from the UPS hub in Columbus on the 28th so yeah I'm in this club too. It sucks not having a job right now. Especially when it comes with free health care and dental care.
InCircle is a free M alumni job board: http://alumni.umich.edu/networking-tools/social-networking/inCircle
It not only has job postings, but also lists alumni who currently work at the company, so you have a chance to network and ask questions before applying.
Good luck and go blue!
This thread as a whole makes me really, really thankful for this blog.
You guys are awesome. <3
I had to move to Seattle to find a job after getting laid off in October.
I couldn't find anything for project management in SE Michigan, Seattle however, had a million oppertunities to apply for.
The only problem is...I am about 2700 miles further away from The Big House.
it's a great place to be.
I love the area. I managaed to find a decent place to live that didn't drain all my money on Mercer Island and love every bit of it.
Well I'm still studying but my dad recently lost his job after 22 years of work with a British Insurance group in their Asian operations based in Dubai. Anyone looking for someone with 20+ years of experience in Finance or IT roles.. let us know. He seems ok for now... playing golf everyday but dont know how much longer he can handle
My self, I was let go from my job and have not been able to find one for about 3 months. In the end I guess it worked out, I didn't like what I was doing but it was paying the bills and I'm not the type to quit on anyone or anything for that matter.
Two weeks after I was let go I decided to join the Firefighter Academy and I am well on my way to doing something that truly makes me happy. I know it sucks losing/not having a job, stay positive and good things are sure to come your way.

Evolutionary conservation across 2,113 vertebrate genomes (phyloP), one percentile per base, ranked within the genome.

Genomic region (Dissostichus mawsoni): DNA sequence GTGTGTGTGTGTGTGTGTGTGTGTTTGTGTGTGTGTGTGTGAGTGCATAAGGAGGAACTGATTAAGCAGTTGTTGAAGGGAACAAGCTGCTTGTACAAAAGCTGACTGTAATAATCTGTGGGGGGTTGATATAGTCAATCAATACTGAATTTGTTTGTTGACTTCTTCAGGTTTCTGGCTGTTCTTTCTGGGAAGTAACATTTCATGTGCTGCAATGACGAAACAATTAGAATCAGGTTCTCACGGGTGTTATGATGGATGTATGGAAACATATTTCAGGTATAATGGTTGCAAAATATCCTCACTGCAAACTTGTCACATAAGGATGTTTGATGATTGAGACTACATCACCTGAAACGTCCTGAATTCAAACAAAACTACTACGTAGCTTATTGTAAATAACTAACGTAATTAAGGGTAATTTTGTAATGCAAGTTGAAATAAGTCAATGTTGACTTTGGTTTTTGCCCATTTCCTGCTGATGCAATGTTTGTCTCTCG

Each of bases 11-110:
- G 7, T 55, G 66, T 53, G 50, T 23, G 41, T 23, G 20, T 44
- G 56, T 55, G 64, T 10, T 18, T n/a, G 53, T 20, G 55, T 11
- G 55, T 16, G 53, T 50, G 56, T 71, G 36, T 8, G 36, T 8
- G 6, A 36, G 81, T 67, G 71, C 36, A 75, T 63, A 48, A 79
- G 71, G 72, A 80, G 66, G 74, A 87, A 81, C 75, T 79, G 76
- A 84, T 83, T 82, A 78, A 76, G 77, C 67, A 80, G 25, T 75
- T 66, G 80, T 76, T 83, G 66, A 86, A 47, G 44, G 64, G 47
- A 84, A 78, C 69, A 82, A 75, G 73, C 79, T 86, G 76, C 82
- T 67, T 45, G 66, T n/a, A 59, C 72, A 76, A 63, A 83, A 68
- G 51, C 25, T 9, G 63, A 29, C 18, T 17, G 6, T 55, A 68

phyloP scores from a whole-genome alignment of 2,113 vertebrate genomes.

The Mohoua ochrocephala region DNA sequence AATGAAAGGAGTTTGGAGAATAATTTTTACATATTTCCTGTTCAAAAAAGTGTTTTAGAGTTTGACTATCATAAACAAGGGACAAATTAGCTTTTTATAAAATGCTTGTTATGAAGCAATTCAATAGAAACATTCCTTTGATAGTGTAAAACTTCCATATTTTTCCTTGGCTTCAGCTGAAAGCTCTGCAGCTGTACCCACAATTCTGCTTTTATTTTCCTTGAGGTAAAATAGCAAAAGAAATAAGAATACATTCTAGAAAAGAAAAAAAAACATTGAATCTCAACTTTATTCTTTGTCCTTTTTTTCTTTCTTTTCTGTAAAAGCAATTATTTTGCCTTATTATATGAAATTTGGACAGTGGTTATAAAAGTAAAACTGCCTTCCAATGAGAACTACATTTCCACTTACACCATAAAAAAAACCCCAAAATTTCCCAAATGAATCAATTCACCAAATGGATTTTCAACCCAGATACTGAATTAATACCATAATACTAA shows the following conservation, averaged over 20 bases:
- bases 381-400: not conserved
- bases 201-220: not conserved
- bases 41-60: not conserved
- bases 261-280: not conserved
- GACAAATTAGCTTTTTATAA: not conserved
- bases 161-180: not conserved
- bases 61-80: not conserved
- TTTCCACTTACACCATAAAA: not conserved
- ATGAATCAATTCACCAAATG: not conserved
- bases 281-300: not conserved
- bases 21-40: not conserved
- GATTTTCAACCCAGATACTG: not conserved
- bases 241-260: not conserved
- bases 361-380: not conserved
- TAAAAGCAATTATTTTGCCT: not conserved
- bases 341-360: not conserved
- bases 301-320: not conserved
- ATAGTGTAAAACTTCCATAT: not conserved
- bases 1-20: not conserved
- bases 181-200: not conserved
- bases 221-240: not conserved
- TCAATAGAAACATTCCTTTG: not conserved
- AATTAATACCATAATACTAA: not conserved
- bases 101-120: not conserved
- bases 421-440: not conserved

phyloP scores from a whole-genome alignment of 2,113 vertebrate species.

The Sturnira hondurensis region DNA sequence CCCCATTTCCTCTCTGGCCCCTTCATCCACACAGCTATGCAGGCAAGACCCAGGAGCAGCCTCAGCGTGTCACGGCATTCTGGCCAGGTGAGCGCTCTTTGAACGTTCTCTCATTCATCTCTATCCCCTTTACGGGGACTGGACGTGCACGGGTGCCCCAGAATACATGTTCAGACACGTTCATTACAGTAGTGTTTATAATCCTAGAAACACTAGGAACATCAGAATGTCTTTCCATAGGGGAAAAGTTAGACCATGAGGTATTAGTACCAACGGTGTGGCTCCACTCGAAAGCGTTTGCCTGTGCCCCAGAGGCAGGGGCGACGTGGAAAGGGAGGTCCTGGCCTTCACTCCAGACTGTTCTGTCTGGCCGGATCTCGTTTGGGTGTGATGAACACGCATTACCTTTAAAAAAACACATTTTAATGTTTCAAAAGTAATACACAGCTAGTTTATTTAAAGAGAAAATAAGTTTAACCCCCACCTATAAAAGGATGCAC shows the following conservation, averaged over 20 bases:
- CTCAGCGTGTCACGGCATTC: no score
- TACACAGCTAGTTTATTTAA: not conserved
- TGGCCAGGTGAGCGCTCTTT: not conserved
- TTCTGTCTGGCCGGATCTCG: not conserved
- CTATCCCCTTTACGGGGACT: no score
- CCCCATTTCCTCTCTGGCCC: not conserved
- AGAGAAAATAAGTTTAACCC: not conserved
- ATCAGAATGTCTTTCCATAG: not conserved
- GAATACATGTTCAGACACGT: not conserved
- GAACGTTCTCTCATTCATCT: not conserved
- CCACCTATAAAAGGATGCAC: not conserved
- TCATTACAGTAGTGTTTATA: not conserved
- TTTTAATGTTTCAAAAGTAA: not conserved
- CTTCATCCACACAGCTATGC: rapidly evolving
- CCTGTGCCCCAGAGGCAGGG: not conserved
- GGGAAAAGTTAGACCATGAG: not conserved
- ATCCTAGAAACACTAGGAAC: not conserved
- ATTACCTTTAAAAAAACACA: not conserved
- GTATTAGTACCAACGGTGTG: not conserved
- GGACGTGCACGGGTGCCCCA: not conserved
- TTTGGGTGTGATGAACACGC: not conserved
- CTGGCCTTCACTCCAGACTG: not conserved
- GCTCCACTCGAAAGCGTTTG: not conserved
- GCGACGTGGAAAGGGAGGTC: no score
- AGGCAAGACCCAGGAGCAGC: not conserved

thanks to General Motors and scholarships. Shortly after they offered to buy me out. I figured with the Masters from Michigan I would have no problem getting another job. Oops, I've spent almost twice as much time un/underemployed as I have with a real job. I even applied to the school for jobs I have been overqualified for and got turned downed.
Currently substitute teaching to supplement my unemployment. The teacher I subbed for yesterday had left detailed instructions on the board and had spelled repetition as repitition.
I got out of the Marines to got to college. I was told to do what I love. So, now I have this BA in history (don't act like you're not impressed). Teachers got laid off, and there aren't people knocking down my door for historic research or preservation. I'm SOL...
If anyone has bright ideas, I'm all ears.
Grad school. I have friends in the PhD program for History and they all say you need at least a masters, ideally more to roll in the field these days. History is a very popular major and you need more degrees to stand out.
Michigan at least is good at getting its grad students stipdends, you won't get rich, but you can afford an apartment and beer on itr.
From a fellow history major (with a double in an equally non-useful major), grad school is the way to go. If you really love history, you can go for the PhD, especially if you manage to scrape up funding, but getting a masters in a professional program is not a bad choice either.
I came out with a PoliSci Degree and an engineering degree. I want to work in the political field, but there is nothing going down there. Couldn't even get an interview with freakin Homeland Security.
So I had to fall back on the engineering degree. I'm working for the Hospital system. I figure I can take this for about three years, after that its either grad school or the military.
Anyone need a political aide? I can do math, crunch numbers and I know how to keep my mouth shut when the Justice Department starts nosing around.
If you're considering grad school, with ur background and interesting mix of degrees, u should look into law school and practicing patent law. IP law will always be easier to find a job, particularly hard ip (e.g. patent law).